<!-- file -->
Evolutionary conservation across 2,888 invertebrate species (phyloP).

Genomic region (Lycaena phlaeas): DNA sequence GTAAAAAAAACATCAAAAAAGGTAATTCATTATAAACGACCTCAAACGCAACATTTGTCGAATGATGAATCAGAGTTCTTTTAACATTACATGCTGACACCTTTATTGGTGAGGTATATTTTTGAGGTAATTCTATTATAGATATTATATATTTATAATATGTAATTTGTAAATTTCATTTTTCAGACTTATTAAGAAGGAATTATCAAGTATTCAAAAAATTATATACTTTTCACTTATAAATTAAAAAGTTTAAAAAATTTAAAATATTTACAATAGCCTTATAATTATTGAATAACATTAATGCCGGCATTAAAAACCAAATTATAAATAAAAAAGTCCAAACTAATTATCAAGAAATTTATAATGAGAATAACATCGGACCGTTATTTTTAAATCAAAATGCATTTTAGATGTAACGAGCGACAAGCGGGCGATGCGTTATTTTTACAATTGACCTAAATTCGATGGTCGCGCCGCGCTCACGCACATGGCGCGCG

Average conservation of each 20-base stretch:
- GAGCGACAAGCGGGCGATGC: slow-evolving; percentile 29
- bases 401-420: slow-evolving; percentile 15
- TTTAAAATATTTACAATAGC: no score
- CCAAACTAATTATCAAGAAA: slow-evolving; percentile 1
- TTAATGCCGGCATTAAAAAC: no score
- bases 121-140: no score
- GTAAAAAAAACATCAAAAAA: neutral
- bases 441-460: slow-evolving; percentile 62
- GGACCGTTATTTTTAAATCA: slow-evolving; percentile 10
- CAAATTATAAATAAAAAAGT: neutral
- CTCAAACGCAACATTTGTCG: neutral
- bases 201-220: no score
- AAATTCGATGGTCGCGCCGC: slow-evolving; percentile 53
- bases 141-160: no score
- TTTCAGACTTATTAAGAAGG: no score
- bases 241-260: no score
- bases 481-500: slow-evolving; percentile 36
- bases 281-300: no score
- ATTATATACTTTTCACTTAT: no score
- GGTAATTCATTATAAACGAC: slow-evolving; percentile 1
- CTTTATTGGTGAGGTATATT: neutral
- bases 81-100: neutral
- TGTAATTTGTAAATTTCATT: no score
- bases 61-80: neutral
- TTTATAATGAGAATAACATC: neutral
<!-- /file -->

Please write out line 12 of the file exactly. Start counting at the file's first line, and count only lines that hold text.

- GGACCGTTATTTTTAAATCA: slow-evolving; percentile 10